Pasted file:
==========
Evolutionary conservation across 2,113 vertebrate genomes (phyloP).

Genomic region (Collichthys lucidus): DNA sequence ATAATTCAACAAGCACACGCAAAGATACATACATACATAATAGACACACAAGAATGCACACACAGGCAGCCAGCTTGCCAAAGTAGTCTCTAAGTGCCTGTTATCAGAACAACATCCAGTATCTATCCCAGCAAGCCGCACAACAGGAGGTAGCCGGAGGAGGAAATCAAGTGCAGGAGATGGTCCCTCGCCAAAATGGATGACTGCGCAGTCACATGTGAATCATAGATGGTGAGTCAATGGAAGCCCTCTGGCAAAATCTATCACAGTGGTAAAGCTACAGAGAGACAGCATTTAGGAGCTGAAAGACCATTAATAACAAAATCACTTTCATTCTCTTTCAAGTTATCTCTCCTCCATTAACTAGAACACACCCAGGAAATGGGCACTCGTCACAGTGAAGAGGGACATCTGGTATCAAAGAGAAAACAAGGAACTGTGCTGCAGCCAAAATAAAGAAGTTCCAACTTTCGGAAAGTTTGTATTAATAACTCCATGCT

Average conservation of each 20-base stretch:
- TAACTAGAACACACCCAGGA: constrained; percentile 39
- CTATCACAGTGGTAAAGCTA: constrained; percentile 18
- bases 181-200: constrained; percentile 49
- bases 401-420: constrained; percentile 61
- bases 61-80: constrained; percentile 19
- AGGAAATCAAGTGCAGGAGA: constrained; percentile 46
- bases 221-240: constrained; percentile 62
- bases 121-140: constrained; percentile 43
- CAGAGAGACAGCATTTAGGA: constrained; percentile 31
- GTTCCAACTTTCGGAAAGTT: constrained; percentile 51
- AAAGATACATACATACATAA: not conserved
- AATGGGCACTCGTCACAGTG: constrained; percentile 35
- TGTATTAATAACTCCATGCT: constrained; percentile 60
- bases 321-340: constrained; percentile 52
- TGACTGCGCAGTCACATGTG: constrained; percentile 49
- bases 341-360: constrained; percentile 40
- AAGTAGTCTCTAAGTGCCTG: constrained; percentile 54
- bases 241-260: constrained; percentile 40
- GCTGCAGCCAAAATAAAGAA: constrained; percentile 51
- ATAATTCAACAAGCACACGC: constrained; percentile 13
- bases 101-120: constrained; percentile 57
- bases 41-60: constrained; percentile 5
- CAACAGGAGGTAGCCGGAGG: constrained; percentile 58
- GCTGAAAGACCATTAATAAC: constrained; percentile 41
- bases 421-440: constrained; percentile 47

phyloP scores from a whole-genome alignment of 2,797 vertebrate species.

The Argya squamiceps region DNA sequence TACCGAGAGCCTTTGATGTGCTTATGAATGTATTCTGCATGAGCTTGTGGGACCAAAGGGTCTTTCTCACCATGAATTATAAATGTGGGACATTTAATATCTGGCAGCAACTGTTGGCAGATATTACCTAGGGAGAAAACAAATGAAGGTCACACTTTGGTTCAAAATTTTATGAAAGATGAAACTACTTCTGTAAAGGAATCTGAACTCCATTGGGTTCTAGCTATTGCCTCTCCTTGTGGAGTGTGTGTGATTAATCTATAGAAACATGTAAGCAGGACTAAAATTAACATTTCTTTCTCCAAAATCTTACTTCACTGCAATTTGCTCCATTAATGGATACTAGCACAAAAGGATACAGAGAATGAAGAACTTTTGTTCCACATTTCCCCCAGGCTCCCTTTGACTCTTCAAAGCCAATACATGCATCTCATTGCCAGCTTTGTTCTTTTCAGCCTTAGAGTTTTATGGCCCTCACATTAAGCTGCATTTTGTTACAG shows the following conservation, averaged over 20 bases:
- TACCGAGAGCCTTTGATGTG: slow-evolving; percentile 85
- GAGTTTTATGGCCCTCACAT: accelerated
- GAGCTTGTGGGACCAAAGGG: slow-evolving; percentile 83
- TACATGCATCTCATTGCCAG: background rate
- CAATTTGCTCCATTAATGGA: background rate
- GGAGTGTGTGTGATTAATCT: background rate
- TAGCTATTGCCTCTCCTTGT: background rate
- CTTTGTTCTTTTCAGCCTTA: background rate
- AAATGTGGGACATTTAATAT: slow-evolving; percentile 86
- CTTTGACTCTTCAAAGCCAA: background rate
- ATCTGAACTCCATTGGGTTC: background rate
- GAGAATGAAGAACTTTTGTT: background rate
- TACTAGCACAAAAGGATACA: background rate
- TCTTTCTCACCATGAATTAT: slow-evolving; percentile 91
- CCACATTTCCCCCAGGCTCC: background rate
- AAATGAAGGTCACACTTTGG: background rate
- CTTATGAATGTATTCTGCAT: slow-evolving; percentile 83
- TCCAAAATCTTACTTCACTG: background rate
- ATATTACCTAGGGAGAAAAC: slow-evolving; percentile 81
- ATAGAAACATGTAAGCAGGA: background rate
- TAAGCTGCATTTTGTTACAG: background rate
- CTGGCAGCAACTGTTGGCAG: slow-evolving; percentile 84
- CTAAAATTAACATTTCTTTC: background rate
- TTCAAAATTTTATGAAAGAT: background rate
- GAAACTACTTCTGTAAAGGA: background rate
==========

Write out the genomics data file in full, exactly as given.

Evolutionary conservation across 2,113 vertebrate genomes (phyloP).

Genomic region (Collichthys lucidus): DNA sequence ATAATTCAACAAGCACACGCAAAGATACATACATACATAATAGACACACAAGAATGCACACACAGGCAGCCAGCTTGCCAAAGTAGTCTCTAAGTGCCTGTTATCAGAACAACATCCAGTATCTATCCCAGCAAGCCGCACAACAGGAGGTAGCCGGAGGAGGAAATCAAGTGCAGGAGATGGTCCCTCGCCAAAATGGATGACTGCGCAGTCACATGTGAATCATAGATGGTGAGTCAATGGAAGCCCTCTGGCAAAATCTATCACAGTGGTAAAGCTACAGAGAGACAGCATTTAGGAGCTGAAAGACCATTAATAACAAAATCACTTTCATTCTCTTTCAAGTTATCTCTCCTCCATTAACTAGAACACACCCAGGAAATGGGCACTCGTCACAGTGAAGAGGGACATCTGGTATCAAAGAGAAAACAAGGAACTGTGCTGCAGCCAAAATAAAGAAGTTCCAACTTTCGGAAAGTTTGTATTAATAACTCCATGCT

Average conservation of each 20-base stretch:
- TAACTAGAACACACCCAGGA: constrained; percentile 39
- CTATCACAGTGGTAAAGCTA: constrained; percentile 18
- bases 181-200: constrained; percentile 49
- bases 401-420: constrained; percentile 61
- bases 61-80: constrained; percentile 19
- AGGAAATCAAGTGCAGGAGA: constrained; percentile 46
- bases 221-240: constrained; percentile 62
- bases 121-140: constrained; percentile 43
- CAGAGAGACAGCATTTAGGA: constrained; percentile 31
- GTTCCAACTTTCGGAAAGTT: constrained; percentile 51
- AAAGATACATACATACATAA: not conserved
- AATGGGCACTCGTCACAGTG: constrained; percentile 35
- TGTATTAATAACTCCATGCT: constrained; percentile 60
- bases 321-340: constrained; percentile 52
- TGACTGCGCAGTCACATGTG: constrained; percentile 49
- bases 341-360: constrained; percentile 40
- AAGTAGTCTCTAAGTGCCTG: constrained; percentile 54
- bases 241-260: constrained; percentile 40
- GCTGCAGCCAAAATAAAGAA: constrained; percentile 51
- ATAATTCAACAAGCACACGC: constrained; percentile 13
- bases 101-120: constrained; percentile 57
- bases 41-60: constrained; percentile 5
- CAACAGGAGGTAGCCGGAGG: constrained; percentile 58
- GCTGAAAGACCATTAATAAC: constrained; percentile 41
- bases 421-440: constrained; percentile 47

phyloP scores from a whole-genome alignment of 2,797 vertebrate species.

The Argya squamiceps region DNA sequence TACCGAGAGCCTTTGATGTGCTTATGAATGTATTCTGCATGAGCTTGTGGGACCAAAGGGTCTTTCTCACCATGAATTATAAATGTGGGACATTTAATATCTGGCAGCAACTGTTGGCAGATATTACCTAGGGAGAAAACAAATGAAGGTCACACTTTGGTTCAAAATTTTATGAAAGATGAAACTACTTCTGTAAAGGAATCTGAACTCCATTGGGTTCTAGCTATTGCCTCTCCTTGTGGAGTGTGTGTGATTAATCTATAGAAACATGTAAGCAGGACTAAAATTAACATTTCTTTCTCCAAAATCTTACTTCACTGCAATTTGCTCCATTAATGGATACTAGCACAAAAGGATACAGAGAATGAAGAACTTTTGTTCCACATTTCCCCCAGGCTCCCTTTGACTCTTCAAAGCCAATACATGCATCTCATTGCCAGCTTTGTTCTTTTCAGCCTTAGAGTTTTATGGCCCTCACATTAAGCTGCATTTTGTTACAG shows the following conservation, averaged over 20 bases:
- TACCGAGAGCCTTTGATGTG: slow-evolving; percentile 85
- GAGTTTTATGGCCCTCACAT: accelerated
- GAGCTTGTGGGACCAAAGGG: slow-evolving; percentile 83
- TACATGCATCTCATTGCCAG: background rate
- CAATTTGCTCCATTAATGGA: background rate
- GGAGTGTGTGTGATTAATCT: background rate
- TAGCTATTGCCTCTCCTTGT: background rate
- CTTTGTTCTTTTCAGCCTTA: background rate
- AAATGTGGGACATTTAATAT: slow-evolving; percentile 86
- CTTTGACTCTTCAAAGCCAA: background rate
- ATCTGAACTCCATTGGGTTC: background rate
- GAGAATGAAGAACTTTTGTT: background rate
- TACTAGCACAAAAGGATACA: background rate
- TCTTTCTCACCATGAATTAT: slow-evolving; percentile 91
- CCACATTTCCCCCAGGCTCC: background rate
- AAATGAAGGTCACACTTTGG: background rate
- CTTATGAATGTATTCTGCAT: slow-evolving; percentile 83
- TCCAAAATCTTACTTCACTG: background rate
- ATATTACCTAGGGAGAAAAC: slow-evolving; percentile 81
- ATAGAAACATGTAAGCAGGA: background rate
- TAAGCTGCATTTTGTTACAG: background rate
- CTGGCAGCAACTGTTGGCAG: slow-evolving; percentile 84
- CTAAAATTAACATTTCTTTC: background rate
- TTCAAAATTTTATGAAAGAT: background rate
- GAAACTACTTCTGTAAAGGA: background rate